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Swiminization of H5N1 in Asymptomatic Indonesian Pigs
May 17, 2005
>> C.A. Nidom, the university researcher who discovered the infection in pigs, said he had found the virus in the blood of 10 pigs out of 20 he checked. A laboratory in Tokyo conducted the tests, he said.
"I found it in the snout to begin with, but I was doubtful whether this meant they were truly infected," he said in a telephone interview.
"So I then proved it by finding a matching strain in the blood."
Nidom said the samples were taken from pigs living 100 yards away from a chicken farm on Java island that was struck by bird flu last year. None of the pigs showed any signs of illnesses, he said. <<
The finding of H5N1 in asymptomatic pigs on a farm in Indonesia is cause for many concerns. Last fall WHO warned about H5N1 in asymptomatic ducks. The H5N1 in that case was isolated from fatal human infections in Vietnam. Since then there has been mounting evidence of H5N1 in asymptomatic ducks and more recently in asymptomatic chickens. By definition these virus are difficult to monitor because the host does not display symptoms. Since the host appears healthy, more virus can be shed for a longer time period and the host offers a provocative target for additional infections. Dual infections lead to the exchange of genetic information via reassortment and recombination, leading to increased genetic instability of more rapid evolution.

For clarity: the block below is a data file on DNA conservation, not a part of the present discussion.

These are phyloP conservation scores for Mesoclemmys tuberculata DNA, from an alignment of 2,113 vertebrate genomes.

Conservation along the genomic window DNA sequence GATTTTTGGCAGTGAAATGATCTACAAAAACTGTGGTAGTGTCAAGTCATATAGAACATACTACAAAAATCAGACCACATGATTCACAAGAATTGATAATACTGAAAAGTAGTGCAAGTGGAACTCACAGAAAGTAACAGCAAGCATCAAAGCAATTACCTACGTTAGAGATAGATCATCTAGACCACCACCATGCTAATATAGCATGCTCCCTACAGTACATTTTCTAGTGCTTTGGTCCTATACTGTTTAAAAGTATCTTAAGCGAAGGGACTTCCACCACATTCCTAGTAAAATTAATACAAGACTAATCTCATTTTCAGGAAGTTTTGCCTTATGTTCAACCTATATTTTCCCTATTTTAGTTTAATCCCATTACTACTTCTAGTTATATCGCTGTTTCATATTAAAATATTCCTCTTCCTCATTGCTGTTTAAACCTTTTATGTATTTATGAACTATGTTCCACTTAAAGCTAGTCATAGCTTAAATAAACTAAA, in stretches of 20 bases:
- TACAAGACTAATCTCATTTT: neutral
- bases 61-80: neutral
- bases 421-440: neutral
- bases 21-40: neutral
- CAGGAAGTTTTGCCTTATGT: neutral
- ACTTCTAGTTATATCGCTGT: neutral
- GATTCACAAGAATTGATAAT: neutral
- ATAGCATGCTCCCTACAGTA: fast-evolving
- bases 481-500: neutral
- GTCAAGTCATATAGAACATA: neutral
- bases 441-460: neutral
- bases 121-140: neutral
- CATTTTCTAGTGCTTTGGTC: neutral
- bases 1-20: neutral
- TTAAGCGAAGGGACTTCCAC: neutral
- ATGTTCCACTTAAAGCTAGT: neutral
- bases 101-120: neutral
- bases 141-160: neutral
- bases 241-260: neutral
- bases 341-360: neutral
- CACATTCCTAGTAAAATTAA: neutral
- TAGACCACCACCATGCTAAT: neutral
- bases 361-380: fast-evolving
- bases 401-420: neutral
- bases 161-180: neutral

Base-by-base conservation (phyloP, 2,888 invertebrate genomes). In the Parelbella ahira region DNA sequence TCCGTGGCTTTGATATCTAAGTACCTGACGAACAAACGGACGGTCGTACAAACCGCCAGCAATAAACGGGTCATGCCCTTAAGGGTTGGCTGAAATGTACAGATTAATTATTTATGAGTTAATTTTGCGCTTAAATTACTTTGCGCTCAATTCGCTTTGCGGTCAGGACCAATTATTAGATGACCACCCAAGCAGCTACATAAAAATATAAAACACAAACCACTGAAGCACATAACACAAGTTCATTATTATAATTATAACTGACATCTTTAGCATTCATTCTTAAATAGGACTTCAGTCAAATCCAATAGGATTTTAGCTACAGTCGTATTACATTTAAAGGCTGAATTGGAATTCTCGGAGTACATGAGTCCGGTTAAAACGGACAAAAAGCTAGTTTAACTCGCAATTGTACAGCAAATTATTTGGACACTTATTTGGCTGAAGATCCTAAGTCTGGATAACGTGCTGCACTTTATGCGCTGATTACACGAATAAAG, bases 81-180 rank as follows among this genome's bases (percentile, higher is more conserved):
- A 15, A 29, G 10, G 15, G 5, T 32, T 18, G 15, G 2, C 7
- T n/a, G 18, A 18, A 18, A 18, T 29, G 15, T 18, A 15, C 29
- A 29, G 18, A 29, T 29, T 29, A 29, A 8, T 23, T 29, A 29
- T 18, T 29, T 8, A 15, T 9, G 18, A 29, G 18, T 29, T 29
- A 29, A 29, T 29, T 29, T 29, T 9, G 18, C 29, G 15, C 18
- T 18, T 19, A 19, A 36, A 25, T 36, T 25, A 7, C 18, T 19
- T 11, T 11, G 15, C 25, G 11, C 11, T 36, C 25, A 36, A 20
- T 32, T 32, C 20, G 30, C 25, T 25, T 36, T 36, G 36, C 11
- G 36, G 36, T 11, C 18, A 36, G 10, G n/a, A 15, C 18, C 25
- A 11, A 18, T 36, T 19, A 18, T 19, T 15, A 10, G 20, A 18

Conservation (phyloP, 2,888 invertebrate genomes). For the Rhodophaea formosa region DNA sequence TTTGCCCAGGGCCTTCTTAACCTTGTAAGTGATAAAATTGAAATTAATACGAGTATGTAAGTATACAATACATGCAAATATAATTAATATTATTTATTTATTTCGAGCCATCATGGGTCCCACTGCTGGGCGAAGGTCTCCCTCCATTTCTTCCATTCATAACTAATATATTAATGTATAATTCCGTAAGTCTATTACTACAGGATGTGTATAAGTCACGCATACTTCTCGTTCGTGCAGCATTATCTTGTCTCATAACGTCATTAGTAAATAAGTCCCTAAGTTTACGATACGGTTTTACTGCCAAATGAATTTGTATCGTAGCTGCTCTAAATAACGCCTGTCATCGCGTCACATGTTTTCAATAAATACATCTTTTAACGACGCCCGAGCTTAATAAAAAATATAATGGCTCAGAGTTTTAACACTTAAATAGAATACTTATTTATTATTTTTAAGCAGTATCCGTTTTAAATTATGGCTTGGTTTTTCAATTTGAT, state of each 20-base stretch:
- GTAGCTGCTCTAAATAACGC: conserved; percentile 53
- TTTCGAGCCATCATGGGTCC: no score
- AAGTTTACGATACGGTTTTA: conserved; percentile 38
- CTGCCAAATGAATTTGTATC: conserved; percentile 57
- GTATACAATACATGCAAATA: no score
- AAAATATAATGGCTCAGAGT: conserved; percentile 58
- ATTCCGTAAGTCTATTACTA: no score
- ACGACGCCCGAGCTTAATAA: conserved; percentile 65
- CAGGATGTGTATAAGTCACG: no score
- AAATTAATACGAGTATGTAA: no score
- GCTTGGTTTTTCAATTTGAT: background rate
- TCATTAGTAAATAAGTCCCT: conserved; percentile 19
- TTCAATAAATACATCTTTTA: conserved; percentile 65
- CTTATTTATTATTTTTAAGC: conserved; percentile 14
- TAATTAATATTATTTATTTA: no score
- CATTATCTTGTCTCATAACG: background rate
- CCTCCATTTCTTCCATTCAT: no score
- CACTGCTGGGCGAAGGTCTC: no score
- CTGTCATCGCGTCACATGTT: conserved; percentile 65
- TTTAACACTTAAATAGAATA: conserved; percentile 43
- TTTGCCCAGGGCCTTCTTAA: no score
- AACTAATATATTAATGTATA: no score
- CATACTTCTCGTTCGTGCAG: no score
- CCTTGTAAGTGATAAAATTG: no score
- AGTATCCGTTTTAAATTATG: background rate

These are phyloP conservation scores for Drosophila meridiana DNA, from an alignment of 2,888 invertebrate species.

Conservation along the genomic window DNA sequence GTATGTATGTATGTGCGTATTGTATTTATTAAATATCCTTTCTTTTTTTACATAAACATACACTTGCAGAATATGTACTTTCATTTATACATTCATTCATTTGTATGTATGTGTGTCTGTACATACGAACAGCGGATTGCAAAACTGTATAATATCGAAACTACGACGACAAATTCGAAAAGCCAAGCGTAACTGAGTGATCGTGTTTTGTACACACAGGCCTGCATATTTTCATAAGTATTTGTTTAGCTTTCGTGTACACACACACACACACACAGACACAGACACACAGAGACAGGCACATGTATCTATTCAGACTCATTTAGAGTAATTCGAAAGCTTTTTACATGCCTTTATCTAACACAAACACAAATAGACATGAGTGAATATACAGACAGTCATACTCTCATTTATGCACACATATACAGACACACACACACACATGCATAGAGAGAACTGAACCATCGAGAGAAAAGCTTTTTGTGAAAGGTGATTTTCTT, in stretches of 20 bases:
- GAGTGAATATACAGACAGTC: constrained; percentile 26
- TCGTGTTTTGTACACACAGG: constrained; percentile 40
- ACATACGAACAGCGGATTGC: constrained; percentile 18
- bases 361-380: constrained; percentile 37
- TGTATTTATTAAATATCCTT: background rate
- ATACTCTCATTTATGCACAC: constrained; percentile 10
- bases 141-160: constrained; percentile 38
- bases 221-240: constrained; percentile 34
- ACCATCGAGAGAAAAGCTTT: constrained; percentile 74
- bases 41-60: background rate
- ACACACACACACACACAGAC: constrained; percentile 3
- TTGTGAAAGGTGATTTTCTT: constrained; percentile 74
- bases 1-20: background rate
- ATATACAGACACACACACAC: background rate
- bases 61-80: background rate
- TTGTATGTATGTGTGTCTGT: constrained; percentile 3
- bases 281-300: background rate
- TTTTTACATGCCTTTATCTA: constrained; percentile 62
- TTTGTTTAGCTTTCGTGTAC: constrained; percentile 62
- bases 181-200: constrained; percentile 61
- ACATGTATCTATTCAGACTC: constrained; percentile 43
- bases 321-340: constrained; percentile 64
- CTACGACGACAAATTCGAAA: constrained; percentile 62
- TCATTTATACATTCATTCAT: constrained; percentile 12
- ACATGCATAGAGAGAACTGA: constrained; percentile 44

The H5N1 bird flu detected throughout eastern Asia has frequently been the Z genotype. Although these viruses have the same constellation of genes, there are regional polymorphisms that distinguish the isolates. There are some that are specific for Vietnam and others specific for Thailand, but a number that are found just in H5N1 isolates from Vietnam and Thailand. However, these polymorphism are present in other serotypes typically found in mammalian isolates, such as swine or humans. This acquisition of mammalian polymorphisms via recombination has been called swimanization and these polymorphisms are associated with the H5N1 that cause fatal infections in humans. Finding Z genotype H5N1 in swine raises the possibility is swimanization in Indonesia, leading to an increased ability of H5N1 to infect humans.
H5N1 infections of swine in Vietnam and Thailand have not been reported. However, testing of asymptomatic swine has not been reported in Vietnam. Similarly, proclamations by Thailand concerning the lack of H5N1 causing illness in pigs do not address H5N1 infections in asymptomatic pigs. Difficulties in detecting H5N1 or other viruses have been described previously. False negatives in PCR tests in both northern and southern Vietnam have been reported.
In addition, South Korea has had difficulty detecting human WSN/33 in swine. Some of these swine are reported infected with three distinct flu viruses, H1N1, WSN/33, H1N2 reassortant similar to the reassortants found in pigs in the United States, and H9N2 containing Korean avian genes.
The failure of government to monitor and report these infections is cause for additional concerns.